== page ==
How Not to Die: Discover the Foods Scientifically Proven to Prevent and Reverse Disease by Michael Greger
My rating: 5 of 5 stars
I'm going to start off this review by qualifying the perspective from which I read the book.
I have a longstanding passion in all things health and fitness that started at the age of 10, when as a chunky child, I decided I wanted to be healthy.
Joining my first gym at 13, it wasn't long until I started teaching group fitness. A Bachelors in Nutritional Sciences seemed like the next logical step. But it didn't end there. While continuing to branch out by teaching every mode of group fitness I could find, I pursued and obtained a Professional Master in Physical Therapy. Since then I have completed over a half-dozen fitness certifications, taught every fitness class you can imagine, counseled tons of patients and clients, and earned hundreds if not approaching a thousand hours of professional continuing education that include anything from the therapeutic applications of yoga to vegan nutrition to the strengths and pitfalls of alternative medicine. I also teach a personal training certification course through our local community college and am currently pursuing an advanced certificate in sports nutrition. Most importantly I walk the walk. I exercise daily, eat clean, and continue to seek out knowledge with an open mind, always ready to adjust my views. I read, I study, I teach, I practice, I preach...I breath fitness and nutrition on a regular basis.
This being the case, I am always reluctant to read a nutrition book written by a MD, or better yet, a journalist who decides he's going to reveal the true secret to eating healthy. But How Not to Die was written by Dr. Michael Greger, who also happens to be the founder of a site that I have been following for a couple years-it's called nutritionfacts.org. Impressed by the site mainly because it generally offers a balanced message that uses research rather than emotion to support its message, I was interested in reading his book.
If I could recommend one book on nutrition, I seriously think this might be it, and here's why:
1. The book is basically about empowering people to take control of their health. The ole "Let Food Be Thy Medicine" philosophy. Dr. Greger does a decent job of acknowledging both the strengths and weakness of our current approach to disease. He makes a strong argument against prescribing drugs for lifestyle related diseases, at least as a first line of defense. Most importantly, he tries to use science as a basis for his views. His main emphasis is on eating more plant-based foods, particularly fruits, veggies, beans, nuts, seeds, herbs, spices...etc, while limiting quality (or whole) animal products, and avoiding processed or low quality animal products all together.
2. The book provides a comprehensive review of the scientific literature. I subscribe to several journals, but never have I seen so many studies put into a useful context. That said, his own biases toward a vegan (or animal-free diet) are hard to miss. Still, it's a pretty amazing feat, biases aside. And though I might feel he was a little hard on animal products (all animal products) as a group, I do think he makes some valid points about the food industry and their ability to influence policy and suppress research that doesn't jive with their bottom line. I wished he would have taken more time to make a distinction between different quality animal sources. I mean, there is a big difference between the venison I use in my favorite black bean chili and the industrially farm raised, often abused, overly medicated animals (anti-biotics) that provide meat at most local grocery store chains, or worse, our local fast food joint.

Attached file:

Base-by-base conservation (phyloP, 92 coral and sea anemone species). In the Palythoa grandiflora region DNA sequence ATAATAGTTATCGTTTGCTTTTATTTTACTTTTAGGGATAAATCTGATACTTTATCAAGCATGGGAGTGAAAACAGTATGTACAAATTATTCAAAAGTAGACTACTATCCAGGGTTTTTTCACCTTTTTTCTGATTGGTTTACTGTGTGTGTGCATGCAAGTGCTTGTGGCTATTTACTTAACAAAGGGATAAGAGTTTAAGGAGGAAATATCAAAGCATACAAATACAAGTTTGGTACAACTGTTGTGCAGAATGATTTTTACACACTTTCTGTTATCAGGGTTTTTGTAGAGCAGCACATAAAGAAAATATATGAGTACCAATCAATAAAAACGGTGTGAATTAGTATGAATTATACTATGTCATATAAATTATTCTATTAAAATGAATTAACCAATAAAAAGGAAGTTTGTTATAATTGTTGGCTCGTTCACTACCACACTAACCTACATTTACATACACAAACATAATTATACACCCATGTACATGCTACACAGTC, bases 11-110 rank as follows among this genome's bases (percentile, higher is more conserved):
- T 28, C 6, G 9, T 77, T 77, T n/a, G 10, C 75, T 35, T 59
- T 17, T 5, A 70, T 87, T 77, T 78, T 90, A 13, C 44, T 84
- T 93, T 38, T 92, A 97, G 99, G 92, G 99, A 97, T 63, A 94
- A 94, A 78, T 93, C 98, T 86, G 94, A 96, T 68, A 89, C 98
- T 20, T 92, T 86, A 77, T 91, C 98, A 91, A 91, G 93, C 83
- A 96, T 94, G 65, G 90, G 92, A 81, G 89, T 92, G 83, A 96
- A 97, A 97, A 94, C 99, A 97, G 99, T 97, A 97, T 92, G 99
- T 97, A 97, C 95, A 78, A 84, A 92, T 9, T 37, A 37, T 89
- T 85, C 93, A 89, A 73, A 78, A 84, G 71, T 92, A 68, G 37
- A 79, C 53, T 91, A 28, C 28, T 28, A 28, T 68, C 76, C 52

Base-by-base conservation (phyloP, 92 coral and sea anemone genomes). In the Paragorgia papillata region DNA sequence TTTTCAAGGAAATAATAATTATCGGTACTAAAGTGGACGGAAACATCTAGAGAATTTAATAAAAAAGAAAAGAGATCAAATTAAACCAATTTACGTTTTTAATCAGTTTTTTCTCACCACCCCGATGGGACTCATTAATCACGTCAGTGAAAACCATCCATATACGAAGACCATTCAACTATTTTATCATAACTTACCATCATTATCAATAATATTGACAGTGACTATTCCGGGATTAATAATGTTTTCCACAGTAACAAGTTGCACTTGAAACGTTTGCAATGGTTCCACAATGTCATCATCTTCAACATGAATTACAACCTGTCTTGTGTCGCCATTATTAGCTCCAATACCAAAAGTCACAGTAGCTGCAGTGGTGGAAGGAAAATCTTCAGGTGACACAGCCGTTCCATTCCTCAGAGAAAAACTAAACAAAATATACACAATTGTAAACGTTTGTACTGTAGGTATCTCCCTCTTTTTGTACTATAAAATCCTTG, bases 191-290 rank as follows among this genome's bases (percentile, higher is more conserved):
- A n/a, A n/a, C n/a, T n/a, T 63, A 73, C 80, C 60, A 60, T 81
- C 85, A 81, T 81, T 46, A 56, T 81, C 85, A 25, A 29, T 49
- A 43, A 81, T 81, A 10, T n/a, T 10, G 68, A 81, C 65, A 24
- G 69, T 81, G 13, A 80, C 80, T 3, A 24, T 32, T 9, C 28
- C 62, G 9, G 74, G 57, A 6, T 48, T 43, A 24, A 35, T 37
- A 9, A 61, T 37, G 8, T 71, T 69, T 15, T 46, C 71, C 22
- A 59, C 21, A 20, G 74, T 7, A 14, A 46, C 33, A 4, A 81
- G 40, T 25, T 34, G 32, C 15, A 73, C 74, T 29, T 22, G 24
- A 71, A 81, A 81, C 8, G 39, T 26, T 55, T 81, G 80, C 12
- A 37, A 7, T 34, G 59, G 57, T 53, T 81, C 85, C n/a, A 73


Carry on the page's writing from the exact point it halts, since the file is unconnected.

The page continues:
3. If he seems a little "radical" in the first half of the book, he makes up for it in part two, where he puts the "perfect" diet into context, by first acknowledging there is no one perfect diet. Foods aren't necessarily good or bad, though some are better for you than others. His recommendations are not only consistent with everything I've learned over years, they're reasonable and thus doable.
From organic vs non-organic, to gluten-free vs. non-gluten-free, to use supplements or not to use supplements, GMO vs. GMO-free...he touches on so many hot-button topics, and his ideas really are very practical and level-headed.
As someone who has been following (and experimenting successfully) with nutrition for decades, I have watched so many fads come and go and have seen too many scientific studies taken out of context and used to promote some extreme eating philosophy. It's nice to read a book where both the science and art of nutrition receive equal time.
I'm not a vegan, though I don't eat much meat. That said, I believe quality animal products can have a place in a healthy diet. However, I don't think there is anyone who can argue against the benefits of a plant-based diet. In fact, if you look at most popular diets, the one common thread is the emphasis on whole foods, but especially fruits and veggies. Ultimately, I think that is the message that Greger puts forward. Good stuff!
**A little interesting background. Greger started nutritionfacts.org with the support of two philanthropists. It is now a self-sustaining non-profit. The website and its content are free forever with no ads and no corporate sponsorships. He claims that sales from his DVDs go back to the site and proceeds from his books and speaking engagements go to charity.